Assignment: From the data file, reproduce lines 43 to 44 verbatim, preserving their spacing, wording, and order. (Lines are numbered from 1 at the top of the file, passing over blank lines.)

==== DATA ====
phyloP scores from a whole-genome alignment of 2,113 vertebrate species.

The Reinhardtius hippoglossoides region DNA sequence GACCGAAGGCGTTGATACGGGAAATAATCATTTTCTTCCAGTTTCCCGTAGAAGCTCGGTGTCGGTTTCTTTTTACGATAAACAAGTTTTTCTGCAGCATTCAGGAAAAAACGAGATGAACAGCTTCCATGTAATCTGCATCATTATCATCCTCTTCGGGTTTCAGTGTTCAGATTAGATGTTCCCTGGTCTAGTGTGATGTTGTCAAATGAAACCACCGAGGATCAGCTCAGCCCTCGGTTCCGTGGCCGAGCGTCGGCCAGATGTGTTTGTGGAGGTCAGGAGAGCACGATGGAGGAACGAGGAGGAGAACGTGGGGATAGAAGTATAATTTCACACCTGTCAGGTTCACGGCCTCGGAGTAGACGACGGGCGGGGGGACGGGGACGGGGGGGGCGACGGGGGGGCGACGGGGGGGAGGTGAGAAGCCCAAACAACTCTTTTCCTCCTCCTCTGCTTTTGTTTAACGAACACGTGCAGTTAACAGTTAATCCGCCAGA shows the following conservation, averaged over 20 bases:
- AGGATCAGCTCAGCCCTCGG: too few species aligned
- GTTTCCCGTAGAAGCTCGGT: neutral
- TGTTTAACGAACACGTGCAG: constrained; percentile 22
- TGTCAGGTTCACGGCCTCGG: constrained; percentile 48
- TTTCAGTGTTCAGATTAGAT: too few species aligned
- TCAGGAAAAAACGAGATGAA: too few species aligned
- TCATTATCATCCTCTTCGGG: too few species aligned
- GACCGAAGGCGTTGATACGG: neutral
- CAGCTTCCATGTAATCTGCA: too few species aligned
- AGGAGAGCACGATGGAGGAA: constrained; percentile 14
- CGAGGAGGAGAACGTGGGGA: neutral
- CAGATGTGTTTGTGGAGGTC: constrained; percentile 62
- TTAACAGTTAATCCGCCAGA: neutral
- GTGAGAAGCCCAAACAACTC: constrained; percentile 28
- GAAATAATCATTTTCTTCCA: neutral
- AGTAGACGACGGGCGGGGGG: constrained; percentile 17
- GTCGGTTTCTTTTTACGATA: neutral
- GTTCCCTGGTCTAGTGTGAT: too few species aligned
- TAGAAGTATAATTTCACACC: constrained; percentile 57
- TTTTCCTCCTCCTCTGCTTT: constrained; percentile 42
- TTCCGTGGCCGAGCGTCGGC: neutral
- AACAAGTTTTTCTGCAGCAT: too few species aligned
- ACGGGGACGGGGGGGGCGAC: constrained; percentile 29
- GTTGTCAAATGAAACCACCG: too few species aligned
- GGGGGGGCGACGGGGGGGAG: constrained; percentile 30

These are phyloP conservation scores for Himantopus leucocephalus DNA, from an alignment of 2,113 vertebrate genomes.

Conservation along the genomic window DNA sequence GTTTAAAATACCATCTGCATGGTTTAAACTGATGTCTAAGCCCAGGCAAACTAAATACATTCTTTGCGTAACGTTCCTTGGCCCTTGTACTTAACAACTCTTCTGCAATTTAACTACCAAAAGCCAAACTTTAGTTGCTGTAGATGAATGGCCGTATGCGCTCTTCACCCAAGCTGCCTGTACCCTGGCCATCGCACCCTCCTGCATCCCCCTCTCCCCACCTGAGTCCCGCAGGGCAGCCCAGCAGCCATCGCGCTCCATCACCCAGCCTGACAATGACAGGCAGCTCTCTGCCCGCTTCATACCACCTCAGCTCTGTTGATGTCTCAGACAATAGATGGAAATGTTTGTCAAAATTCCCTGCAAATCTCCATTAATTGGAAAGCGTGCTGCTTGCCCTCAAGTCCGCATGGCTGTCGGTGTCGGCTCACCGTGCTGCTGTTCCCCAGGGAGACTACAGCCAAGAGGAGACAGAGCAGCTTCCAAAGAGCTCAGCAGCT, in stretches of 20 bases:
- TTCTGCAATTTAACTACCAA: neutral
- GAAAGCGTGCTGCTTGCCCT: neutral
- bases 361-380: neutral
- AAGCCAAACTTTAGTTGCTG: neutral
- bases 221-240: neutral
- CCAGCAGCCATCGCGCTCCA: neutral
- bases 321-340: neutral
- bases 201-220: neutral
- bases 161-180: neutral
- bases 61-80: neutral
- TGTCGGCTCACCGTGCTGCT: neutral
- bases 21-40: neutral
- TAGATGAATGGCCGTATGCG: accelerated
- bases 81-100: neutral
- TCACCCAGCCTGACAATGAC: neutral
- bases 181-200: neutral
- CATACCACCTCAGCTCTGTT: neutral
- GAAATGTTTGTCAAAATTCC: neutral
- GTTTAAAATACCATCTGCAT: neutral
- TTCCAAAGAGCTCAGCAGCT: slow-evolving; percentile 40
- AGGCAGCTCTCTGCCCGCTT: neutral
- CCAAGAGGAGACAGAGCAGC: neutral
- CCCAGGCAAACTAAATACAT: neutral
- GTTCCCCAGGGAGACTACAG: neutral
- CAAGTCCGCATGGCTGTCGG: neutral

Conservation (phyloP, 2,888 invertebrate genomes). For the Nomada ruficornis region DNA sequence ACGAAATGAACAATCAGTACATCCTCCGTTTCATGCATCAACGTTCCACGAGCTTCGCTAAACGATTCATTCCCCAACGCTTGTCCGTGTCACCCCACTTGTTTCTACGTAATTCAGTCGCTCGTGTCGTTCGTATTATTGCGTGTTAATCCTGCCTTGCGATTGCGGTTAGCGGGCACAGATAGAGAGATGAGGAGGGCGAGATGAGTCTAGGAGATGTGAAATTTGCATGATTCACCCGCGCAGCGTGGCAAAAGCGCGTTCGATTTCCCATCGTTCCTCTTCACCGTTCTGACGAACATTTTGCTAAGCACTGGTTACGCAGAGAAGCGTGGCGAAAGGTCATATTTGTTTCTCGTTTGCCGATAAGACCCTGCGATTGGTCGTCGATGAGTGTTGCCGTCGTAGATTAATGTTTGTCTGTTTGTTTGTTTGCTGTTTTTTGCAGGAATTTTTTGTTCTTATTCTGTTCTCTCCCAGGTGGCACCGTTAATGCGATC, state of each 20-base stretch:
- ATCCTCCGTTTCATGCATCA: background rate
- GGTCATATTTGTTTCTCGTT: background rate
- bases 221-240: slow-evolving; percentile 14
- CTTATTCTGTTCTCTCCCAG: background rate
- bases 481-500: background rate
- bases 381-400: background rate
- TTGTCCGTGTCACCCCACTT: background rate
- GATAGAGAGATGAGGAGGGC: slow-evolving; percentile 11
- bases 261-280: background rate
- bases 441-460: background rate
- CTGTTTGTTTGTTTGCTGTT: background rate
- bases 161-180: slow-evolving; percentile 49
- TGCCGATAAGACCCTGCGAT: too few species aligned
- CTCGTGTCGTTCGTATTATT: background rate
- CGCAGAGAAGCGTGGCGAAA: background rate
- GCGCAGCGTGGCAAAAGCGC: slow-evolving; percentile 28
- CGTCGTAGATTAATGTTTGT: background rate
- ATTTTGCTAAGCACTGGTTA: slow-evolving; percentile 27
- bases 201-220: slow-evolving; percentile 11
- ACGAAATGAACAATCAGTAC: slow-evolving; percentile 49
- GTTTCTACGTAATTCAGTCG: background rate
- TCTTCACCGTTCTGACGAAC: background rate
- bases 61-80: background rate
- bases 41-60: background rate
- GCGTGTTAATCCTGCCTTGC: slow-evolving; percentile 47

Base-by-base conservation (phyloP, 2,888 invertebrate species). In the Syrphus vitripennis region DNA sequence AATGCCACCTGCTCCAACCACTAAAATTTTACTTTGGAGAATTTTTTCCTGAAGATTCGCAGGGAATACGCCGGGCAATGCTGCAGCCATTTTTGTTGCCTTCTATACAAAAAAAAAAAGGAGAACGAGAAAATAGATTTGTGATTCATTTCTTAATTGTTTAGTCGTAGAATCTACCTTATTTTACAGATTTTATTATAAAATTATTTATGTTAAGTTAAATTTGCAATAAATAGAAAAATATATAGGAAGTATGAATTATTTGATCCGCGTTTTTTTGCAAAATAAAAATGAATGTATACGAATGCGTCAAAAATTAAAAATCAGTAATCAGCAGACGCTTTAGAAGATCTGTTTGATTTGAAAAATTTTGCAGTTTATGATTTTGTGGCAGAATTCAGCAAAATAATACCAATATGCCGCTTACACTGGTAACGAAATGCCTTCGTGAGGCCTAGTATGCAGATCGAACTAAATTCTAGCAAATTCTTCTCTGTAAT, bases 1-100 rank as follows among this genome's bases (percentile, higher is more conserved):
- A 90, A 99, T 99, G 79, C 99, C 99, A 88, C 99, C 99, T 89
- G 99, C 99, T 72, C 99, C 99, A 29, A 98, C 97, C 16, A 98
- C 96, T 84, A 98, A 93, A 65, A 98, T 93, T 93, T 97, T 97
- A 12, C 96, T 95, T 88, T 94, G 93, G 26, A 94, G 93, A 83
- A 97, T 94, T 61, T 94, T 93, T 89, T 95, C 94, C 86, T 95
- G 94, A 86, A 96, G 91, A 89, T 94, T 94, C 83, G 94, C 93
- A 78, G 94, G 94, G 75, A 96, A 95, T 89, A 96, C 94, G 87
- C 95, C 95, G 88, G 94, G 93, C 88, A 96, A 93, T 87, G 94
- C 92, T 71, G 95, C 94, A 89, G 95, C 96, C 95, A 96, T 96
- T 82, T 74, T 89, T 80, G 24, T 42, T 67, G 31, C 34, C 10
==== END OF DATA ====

- bases 81-100: neutral
- TCACCCAGCCTGACAATGAC: neutral